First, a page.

Congress is a failed family business. There are many studies in the area of family managed businesses and their progression, which clearly indicate that family businesses weaken at every generation and eventually fail around the third generation onwards to disappear by the fifth generation, if critical strategic interventions are not effected. Politics in a democracy is not a business, and certainly cannot be a family business. However, Congress party built its entire political organisation like a family owned and managed business entity against all fundamental principles of democracy.
It’s a shame that Indian voters allowed this illegitimate family business with self-serving agenda to flourish and rule this nation for six decades. Only since 2014, the voters of India have started teaching Congress party lessons in democracy through their votes, in elections across India. This treatment was long due for Congress party. However, it’s better late than never.
Over 90 per cent of businesses in the world are either family owned, family run or both. Family businesses constitute small, medium, large and even listed companies. The corporate cycle of success and failure hugely depends on the decisions these companies make in their management and ownership orientation. Studies indicate that massive successes in family businesses can be attributed to professionalising their organisations by withdrawing family from key executive positions across board. In the same breath, studies attribute dismal failures to family members being in management positions across board, especially in key executive positions.
If one studies Congress party as an organisation, the aforementioned theory is applicable to project its trajectory. The fundamental reasons for success and failures of family businesses globally have been studied systematically for decades and the outcomes of these studies are scientific and objective. The theories of family managed businesses are time-tested and backed up with hard facts.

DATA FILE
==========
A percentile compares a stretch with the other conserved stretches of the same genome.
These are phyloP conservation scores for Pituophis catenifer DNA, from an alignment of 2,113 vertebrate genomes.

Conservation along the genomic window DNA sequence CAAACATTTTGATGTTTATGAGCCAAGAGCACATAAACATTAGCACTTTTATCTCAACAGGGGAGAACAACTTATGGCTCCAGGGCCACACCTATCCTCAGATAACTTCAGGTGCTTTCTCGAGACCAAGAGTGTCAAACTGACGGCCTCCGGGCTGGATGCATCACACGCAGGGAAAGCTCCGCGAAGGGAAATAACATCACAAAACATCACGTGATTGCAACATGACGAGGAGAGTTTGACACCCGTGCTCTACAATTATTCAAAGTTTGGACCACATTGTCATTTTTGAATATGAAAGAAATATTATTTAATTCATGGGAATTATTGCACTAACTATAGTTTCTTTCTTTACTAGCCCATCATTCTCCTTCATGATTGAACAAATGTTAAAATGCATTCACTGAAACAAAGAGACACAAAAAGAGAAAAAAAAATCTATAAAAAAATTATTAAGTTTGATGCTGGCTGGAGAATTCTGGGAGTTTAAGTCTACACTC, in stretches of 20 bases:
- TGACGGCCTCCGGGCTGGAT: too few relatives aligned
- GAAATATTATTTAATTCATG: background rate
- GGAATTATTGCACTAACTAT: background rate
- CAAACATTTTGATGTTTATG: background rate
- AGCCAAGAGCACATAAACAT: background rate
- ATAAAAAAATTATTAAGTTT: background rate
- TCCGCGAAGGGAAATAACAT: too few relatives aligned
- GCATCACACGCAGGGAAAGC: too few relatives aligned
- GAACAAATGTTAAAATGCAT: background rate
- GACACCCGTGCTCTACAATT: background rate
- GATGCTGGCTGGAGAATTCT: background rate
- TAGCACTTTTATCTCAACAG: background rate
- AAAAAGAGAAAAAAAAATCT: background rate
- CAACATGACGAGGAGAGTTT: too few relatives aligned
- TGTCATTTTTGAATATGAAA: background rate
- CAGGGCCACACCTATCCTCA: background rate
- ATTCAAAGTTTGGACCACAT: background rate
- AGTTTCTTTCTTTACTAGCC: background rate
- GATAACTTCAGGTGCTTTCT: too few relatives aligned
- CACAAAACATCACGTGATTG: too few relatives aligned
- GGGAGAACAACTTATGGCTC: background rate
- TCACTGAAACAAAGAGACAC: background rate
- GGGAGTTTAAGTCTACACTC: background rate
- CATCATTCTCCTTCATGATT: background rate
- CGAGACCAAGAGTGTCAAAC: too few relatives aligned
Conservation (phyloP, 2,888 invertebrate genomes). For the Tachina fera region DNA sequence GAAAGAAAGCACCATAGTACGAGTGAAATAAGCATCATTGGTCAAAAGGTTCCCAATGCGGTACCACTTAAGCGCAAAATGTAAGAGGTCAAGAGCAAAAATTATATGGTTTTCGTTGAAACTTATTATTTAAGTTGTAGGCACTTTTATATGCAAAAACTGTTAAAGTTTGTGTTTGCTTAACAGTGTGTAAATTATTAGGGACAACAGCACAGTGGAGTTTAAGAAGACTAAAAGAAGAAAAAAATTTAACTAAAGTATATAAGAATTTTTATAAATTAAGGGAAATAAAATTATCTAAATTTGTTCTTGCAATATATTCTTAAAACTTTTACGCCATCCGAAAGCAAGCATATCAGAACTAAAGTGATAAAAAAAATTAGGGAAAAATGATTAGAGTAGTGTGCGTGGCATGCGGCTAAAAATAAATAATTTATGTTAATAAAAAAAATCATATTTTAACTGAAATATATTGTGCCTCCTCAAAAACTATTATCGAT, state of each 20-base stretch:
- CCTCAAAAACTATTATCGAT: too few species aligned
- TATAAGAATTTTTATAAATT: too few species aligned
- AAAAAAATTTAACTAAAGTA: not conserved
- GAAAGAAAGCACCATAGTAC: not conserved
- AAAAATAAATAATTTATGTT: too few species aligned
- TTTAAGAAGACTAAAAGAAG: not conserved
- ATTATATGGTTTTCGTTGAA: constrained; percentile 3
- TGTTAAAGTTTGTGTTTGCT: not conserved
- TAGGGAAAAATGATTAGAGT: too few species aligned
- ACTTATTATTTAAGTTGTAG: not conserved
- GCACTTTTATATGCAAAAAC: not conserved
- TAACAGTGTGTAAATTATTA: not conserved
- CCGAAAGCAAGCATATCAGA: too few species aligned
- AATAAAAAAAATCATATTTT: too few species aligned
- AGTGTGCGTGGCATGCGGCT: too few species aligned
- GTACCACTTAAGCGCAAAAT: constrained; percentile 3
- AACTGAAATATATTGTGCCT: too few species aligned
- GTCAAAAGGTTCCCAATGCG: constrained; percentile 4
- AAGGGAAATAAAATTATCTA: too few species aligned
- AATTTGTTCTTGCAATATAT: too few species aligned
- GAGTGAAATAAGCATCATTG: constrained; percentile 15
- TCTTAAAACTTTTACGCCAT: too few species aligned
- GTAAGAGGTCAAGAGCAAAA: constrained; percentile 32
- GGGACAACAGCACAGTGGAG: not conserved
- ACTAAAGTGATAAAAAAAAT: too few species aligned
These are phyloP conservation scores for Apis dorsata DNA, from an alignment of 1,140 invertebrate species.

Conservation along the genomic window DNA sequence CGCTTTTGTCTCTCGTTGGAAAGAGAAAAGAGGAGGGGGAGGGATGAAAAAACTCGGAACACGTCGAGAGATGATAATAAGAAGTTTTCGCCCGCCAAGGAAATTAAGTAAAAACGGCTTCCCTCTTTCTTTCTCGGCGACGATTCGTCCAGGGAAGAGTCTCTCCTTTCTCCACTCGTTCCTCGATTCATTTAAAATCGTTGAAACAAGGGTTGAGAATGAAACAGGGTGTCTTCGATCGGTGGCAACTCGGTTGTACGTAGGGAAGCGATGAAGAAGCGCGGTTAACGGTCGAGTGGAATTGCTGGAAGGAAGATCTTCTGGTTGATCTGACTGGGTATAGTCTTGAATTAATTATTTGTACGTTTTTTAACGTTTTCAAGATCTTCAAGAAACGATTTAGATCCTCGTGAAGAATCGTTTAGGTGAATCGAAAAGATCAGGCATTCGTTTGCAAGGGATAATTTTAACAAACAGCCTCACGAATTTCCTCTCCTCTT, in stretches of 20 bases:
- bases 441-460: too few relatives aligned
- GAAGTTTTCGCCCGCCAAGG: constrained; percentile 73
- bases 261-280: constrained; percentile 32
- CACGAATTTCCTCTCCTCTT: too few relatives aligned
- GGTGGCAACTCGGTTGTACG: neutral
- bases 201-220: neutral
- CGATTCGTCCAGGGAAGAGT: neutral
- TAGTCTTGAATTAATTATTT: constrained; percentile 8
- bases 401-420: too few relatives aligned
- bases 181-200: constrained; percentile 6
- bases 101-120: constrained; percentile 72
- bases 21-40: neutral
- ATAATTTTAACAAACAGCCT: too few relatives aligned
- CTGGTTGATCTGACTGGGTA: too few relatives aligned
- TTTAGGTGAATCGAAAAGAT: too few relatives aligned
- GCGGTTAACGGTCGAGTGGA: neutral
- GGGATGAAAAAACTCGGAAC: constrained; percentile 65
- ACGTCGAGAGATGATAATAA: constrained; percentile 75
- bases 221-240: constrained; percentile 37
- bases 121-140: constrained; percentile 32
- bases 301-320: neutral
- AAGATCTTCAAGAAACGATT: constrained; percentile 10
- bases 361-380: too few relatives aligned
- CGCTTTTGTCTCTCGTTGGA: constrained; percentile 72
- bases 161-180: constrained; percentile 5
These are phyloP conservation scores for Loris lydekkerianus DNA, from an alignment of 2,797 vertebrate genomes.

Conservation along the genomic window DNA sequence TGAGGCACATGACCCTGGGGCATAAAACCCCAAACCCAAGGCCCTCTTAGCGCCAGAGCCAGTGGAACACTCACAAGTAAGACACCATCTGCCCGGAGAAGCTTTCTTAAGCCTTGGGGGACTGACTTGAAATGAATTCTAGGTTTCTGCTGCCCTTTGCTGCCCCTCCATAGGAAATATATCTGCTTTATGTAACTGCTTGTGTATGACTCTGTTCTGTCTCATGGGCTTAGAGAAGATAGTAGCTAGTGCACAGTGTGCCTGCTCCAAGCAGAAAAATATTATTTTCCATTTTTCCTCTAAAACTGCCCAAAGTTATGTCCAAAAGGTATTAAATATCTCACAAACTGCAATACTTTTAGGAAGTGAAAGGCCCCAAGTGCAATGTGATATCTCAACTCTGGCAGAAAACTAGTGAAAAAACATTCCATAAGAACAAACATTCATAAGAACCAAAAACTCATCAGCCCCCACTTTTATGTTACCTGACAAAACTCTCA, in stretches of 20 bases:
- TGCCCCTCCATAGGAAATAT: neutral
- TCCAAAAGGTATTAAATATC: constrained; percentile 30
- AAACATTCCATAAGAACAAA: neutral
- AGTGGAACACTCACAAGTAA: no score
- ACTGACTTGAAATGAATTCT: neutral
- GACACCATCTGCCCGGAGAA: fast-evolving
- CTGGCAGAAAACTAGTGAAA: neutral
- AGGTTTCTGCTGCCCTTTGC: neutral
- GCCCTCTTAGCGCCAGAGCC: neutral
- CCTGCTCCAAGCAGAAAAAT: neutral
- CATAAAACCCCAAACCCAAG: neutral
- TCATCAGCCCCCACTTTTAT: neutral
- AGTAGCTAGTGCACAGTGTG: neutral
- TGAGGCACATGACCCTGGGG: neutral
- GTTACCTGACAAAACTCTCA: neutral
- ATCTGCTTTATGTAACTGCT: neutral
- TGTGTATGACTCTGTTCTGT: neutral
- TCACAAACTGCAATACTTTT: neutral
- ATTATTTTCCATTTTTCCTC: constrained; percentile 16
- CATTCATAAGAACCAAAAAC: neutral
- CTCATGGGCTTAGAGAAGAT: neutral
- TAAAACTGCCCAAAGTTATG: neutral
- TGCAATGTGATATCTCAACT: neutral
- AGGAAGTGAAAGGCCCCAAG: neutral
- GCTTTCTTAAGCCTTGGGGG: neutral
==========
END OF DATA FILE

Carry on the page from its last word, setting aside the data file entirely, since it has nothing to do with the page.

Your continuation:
By design, Congress party since its rebirth as a political entity in 1947 continued as a family dynasty under the leadership of Jawaharlal Nehru. In fact, Nehru was never shy of exhibiting his dynastic mindset even during the first term as the Prime Minister of India; there are many historic instances of his pre-independent and post-independent politics of oppression and subversion of non-family members in Congress party.
While there are many historic instances, the popular victims of Congress party dynastic system in the pre-independent era are Netaji Subas Chandra Bose and many prominent freedom fighters. In the post independent era, Lal Bahadur Shastri, Sardar Vallabhbhai Patel, Kamraj, Yaswant Rao Chauhan, T T Krishnamachari, Guljarilal Nanda, Nijalingappa, Morarji Desai and many other stalwarts were belittled, subdued and their contributions to India were systematically undermined in mainstream political ecosystem and even in the history text books.
To thicken the plot further, there are many mysterious deaths too in this family power saga. While Netaji’s death tops the list, Lal Bahadur Shastri’s death is a mystery too. So are the sudden deaths of much younger Rajesh Pilot and Madhav Rao Scindia. The history of Congress is sprayed with such incidents which shroud in secrecy and mystery, leading to a loud suggestion that all is permissible to ensure continuity of power for family members in the party and in government.